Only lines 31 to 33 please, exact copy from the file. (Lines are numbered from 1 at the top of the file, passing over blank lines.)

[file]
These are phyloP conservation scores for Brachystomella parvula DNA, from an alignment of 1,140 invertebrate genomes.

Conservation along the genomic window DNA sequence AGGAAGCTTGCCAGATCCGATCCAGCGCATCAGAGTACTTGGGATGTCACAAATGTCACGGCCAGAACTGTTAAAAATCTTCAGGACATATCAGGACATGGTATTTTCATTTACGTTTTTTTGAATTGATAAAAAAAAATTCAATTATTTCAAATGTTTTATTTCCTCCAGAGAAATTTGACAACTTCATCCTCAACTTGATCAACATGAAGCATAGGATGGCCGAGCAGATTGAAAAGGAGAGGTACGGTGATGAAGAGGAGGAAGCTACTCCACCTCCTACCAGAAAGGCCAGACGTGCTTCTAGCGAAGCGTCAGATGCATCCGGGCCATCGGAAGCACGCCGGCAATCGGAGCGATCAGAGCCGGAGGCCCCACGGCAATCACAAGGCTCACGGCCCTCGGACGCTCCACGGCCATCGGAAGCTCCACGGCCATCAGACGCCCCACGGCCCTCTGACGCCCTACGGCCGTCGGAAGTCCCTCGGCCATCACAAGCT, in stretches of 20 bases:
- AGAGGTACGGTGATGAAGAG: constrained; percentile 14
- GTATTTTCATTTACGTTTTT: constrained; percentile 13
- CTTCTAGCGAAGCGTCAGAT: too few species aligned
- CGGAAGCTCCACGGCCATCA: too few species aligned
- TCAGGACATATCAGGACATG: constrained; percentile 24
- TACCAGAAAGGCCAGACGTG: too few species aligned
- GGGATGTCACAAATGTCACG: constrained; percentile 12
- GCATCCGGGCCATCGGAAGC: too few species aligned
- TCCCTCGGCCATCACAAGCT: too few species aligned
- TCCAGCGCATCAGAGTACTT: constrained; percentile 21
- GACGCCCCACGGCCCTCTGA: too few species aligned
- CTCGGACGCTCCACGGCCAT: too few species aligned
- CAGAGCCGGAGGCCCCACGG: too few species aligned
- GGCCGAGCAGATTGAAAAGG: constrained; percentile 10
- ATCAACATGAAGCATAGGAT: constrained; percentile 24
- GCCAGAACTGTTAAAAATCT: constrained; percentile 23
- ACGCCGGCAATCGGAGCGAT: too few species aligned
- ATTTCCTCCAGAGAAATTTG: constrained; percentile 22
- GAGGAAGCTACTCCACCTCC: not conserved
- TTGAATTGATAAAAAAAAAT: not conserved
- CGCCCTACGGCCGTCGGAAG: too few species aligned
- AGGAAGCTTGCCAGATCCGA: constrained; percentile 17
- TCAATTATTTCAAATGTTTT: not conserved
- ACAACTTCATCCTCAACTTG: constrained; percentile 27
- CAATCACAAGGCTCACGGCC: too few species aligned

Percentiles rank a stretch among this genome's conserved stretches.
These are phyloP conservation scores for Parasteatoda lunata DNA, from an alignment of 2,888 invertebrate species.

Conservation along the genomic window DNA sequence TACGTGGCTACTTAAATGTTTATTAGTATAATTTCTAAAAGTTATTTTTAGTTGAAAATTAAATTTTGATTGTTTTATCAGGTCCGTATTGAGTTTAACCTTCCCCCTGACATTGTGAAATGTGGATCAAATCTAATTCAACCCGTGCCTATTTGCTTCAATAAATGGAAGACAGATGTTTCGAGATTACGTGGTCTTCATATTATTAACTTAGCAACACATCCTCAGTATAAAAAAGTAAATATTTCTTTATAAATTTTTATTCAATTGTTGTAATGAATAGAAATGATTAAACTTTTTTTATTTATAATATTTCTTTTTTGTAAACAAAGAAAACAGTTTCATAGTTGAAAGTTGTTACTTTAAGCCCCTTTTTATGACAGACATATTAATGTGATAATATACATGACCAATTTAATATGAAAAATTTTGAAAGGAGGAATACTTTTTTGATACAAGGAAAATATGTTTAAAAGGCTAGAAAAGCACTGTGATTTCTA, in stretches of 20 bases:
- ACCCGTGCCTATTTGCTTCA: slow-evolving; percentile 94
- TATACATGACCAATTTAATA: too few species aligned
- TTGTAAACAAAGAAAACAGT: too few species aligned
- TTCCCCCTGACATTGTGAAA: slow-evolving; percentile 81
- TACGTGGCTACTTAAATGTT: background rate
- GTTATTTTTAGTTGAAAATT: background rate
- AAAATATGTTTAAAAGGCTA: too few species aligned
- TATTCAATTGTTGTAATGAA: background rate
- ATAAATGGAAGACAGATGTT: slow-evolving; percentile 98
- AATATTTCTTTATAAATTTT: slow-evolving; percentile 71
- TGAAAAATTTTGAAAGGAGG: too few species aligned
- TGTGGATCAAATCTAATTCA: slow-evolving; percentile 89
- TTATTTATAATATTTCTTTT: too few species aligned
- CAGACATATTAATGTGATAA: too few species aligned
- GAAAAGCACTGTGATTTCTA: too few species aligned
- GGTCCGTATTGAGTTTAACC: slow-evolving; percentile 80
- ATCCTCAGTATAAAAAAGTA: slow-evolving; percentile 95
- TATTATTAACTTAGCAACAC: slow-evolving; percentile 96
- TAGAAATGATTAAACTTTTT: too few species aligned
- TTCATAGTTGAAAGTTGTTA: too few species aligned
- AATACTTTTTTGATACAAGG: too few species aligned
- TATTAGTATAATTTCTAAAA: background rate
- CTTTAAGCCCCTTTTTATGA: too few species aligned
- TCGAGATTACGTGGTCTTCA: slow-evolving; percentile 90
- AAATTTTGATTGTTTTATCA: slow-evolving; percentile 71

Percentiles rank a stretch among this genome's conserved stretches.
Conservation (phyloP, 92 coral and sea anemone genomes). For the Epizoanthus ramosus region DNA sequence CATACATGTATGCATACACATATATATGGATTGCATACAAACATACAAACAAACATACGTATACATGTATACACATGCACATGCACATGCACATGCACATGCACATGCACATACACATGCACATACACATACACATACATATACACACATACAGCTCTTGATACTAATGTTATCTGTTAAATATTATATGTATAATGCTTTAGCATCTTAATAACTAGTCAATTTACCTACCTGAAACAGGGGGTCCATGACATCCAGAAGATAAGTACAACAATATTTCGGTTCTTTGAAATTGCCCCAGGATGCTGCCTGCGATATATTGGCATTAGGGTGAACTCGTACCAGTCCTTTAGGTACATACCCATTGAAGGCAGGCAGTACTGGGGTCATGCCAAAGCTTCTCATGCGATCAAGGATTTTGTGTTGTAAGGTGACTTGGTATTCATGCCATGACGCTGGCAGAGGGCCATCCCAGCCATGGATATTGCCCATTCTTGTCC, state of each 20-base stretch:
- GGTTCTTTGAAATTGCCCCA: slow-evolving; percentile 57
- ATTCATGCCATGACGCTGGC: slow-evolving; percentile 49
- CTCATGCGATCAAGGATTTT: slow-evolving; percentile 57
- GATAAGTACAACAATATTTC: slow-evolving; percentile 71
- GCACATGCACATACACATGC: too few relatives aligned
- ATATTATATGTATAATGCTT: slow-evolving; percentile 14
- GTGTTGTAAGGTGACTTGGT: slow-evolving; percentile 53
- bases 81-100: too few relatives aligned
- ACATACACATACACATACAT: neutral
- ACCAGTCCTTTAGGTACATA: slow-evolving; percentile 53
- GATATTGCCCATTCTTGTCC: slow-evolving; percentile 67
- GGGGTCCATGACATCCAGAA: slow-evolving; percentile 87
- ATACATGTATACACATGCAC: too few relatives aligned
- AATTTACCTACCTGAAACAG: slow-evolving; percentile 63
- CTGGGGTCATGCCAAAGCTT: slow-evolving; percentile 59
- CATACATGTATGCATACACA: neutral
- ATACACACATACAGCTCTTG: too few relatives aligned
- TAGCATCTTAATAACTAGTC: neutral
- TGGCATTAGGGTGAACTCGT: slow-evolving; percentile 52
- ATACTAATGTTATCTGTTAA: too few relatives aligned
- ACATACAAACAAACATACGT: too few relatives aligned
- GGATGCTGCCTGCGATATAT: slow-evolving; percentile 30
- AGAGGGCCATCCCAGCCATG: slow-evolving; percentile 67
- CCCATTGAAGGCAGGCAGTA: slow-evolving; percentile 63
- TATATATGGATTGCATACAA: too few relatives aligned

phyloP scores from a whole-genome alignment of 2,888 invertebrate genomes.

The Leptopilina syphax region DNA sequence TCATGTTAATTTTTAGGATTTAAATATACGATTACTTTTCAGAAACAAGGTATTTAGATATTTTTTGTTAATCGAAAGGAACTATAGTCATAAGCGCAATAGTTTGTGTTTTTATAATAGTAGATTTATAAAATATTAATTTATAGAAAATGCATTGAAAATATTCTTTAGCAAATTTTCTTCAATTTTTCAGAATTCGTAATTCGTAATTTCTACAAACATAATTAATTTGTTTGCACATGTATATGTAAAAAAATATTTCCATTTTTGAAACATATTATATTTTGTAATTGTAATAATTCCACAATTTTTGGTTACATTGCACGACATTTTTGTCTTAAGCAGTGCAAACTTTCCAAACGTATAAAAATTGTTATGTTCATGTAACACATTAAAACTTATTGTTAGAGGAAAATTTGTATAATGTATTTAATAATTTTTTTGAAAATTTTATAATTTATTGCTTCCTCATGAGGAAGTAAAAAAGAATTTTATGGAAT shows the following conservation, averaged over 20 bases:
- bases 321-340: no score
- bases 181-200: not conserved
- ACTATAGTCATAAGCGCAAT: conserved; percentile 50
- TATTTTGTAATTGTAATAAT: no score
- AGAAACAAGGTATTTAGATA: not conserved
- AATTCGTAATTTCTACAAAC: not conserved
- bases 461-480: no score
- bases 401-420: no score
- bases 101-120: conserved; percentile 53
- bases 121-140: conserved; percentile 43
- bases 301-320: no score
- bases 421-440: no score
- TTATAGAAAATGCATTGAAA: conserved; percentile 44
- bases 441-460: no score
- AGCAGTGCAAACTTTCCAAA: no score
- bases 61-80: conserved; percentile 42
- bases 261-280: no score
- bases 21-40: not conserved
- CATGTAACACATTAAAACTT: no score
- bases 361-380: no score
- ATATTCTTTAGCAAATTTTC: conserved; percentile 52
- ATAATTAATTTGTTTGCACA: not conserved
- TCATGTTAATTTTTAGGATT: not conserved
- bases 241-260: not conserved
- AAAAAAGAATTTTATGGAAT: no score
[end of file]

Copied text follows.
- ACCCGTGCCTATTTGCTTCA: slow-evolving; percentile 94
- TATACATGACCAATTTAATA: too few species aligned
- TTGTAAACAAAGAAAACAGT: too few species aligned